Predictability and prediction of persistent cool states of the Tropical Pacific Ocean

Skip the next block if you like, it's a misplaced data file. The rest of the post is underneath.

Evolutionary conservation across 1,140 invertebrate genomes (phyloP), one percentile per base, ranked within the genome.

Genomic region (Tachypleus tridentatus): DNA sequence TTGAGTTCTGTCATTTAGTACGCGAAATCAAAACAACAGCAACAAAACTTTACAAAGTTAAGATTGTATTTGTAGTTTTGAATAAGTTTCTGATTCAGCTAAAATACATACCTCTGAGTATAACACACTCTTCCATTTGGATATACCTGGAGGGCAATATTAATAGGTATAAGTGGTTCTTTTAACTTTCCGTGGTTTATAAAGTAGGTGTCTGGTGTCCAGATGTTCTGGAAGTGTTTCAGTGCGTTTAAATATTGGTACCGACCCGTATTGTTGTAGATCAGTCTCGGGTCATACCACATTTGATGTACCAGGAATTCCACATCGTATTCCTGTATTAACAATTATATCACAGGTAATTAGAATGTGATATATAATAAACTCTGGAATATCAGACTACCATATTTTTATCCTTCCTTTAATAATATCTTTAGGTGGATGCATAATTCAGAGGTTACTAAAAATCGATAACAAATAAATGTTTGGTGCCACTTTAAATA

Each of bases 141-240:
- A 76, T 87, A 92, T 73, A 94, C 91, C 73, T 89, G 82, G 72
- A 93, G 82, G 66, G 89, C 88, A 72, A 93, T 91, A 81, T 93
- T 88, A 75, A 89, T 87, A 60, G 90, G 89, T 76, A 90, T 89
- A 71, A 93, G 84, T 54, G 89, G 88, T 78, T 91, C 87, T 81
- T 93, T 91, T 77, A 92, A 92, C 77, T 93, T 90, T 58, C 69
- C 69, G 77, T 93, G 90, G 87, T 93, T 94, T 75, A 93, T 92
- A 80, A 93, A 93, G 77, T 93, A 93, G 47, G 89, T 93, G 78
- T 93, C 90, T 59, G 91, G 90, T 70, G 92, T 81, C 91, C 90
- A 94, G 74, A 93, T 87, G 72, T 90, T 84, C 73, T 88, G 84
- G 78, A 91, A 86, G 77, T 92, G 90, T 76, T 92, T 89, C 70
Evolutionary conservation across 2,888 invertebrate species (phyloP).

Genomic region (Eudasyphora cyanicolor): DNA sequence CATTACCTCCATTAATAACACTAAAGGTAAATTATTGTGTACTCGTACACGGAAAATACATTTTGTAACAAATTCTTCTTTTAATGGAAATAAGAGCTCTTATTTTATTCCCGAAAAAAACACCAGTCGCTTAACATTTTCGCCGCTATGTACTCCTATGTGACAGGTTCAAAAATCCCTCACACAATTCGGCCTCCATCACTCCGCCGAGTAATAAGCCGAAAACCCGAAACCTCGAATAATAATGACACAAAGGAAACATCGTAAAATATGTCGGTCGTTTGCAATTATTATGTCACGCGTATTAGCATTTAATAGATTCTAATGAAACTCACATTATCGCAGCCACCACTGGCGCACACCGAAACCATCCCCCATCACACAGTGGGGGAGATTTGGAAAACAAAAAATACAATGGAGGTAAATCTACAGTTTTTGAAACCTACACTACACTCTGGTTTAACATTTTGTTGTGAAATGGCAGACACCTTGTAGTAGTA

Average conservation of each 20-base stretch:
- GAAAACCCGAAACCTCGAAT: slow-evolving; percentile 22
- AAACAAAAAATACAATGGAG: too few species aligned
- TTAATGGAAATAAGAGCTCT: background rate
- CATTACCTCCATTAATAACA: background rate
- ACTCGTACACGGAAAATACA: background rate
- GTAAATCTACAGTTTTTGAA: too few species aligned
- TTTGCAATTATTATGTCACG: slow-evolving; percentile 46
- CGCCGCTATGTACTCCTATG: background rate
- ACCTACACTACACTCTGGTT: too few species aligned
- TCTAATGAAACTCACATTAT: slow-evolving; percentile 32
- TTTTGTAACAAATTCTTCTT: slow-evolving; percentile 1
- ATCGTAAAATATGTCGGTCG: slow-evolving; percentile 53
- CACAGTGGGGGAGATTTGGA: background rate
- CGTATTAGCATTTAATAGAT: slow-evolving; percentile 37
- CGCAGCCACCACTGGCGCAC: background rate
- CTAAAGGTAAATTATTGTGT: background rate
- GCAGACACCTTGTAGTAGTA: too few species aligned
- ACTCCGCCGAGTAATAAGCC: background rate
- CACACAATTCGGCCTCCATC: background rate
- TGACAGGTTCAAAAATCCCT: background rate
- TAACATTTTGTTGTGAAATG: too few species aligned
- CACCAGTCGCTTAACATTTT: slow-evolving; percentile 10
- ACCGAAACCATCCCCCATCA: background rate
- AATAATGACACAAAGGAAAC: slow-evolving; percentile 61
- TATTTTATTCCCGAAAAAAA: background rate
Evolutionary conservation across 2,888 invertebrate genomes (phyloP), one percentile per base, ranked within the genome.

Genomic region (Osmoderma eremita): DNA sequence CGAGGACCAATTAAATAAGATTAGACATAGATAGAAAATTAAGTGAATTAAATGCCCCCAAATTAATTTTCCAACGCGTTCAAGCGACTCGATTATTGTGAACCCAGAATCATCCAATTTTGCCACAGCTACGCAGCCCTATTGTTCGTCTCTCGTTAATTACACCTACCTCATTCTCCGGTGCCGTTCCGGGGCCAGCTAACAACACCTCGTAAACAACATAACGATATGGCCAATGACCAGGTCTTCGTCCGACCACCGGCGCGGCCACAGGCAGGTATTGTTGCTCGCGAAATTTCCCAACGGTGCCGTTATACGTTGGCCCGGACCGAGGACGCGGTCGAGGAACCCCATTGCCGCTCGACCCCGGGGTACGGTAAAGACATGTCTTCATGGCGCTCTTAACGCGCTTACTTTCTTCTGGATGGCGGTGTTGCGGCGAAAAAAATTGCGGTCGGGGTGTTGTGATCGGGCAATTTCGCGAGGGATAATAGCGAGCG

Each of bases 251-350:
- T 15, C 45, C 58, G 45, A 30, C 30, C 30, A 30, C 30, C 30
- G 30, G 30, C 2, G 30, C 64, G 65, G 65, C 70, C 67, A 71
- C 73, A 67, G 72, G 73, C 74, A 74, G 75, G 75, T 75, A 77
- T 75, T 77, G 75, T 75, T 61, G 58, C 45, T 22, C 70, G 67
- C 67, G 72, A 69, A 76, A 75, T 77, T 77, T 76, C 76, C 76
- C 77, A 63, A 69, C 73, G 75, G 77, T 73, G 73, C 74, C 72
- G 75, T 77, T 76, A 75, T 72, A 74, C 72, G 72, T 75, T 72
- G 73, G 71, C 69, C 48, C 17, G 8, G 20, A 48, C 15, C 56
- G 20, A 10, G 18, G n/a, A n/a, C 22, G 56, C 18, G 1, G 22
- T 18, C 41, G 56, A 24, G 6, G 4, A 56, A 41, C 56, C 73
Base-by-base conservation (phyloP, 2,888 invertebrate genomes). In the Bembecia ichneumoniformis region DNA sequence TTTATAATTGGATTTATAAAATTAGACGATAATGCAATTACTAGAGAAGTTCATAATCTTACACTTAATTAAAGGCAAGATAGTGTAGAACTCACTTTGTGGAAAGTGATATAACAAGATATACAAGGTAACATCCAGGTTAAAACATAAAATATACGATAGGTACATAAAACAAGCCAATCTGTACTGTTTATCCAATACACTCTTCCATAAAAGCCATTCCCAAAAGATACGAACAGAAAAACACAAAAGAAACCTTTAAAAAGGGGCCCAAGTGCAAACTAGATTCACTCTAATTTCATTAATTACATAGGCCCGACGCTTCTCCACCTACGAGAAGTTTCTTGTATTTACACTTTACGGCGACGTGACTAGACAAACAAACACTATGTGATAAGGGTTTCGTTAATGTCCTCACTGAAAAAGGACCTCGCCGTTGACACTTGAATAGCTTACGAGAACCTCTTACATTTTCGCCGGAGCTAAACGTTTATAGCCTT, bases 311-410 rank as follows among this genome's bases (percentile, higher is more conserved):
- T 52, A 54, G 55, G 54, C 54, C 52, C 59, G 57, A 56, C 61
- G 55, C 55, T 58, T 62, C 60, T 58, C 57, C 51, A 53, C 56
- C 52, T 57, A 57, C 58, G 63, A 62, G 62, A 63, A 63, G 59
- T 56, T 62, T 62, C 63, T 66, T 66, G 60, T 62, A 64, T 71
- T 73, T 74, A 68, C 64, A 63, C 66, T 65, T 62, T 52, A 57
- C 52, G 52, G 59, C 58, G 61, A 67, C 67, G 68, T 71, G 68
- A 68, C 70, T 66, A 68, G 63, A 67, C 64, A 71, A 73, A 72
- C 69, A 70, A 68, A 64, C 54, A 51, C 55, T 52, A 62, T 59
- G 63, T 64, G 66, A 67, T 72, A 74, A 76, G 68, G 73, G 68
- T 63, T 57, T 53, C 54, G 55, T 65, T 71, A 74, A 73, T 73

The Tropical Pacific Ocean displays persistently cool sea surface temperature (SST) anomalies that last several years to a decade, with either no El Niño events or a few weak El Niño events. These cause largescale droughts in the extratropics, including major North American droughts such as the 1930s Dust Bowl, and also modulate the global mean surface temperature. Here we show that two models with different levels of complexity— the Zebiak–Cane intermediate model and the Geophysical Fluid Dynamics Laboratory Coupled Model version 2.1— are able to produce such periods in a realistic manner. We then test the predictability of these periods in the Zebiak– Cane model using an ensemble of experiments with perturbed initial states. Our results show that in most cases the cool mean state is predictable. We then apply this method to make retrospective forecasts of shifts in the decadal mean state and to forecast the mean state of the Tropical Pacific Ocean for the upcoming decade. Our results suggest that the Pacific will undergo a shift to a warmer mean state after the 2015–2016 El Niño. This could imply the cessation of the drier than normal conditions that have generally afflicted southwest North America since the 1997–1998 El Niño, as well as the twenty-first-century pause in global warming. Implications for our understanding of the origins of such persistent cool states and the possibility of improving predictions of large-scale droughts are discussed.
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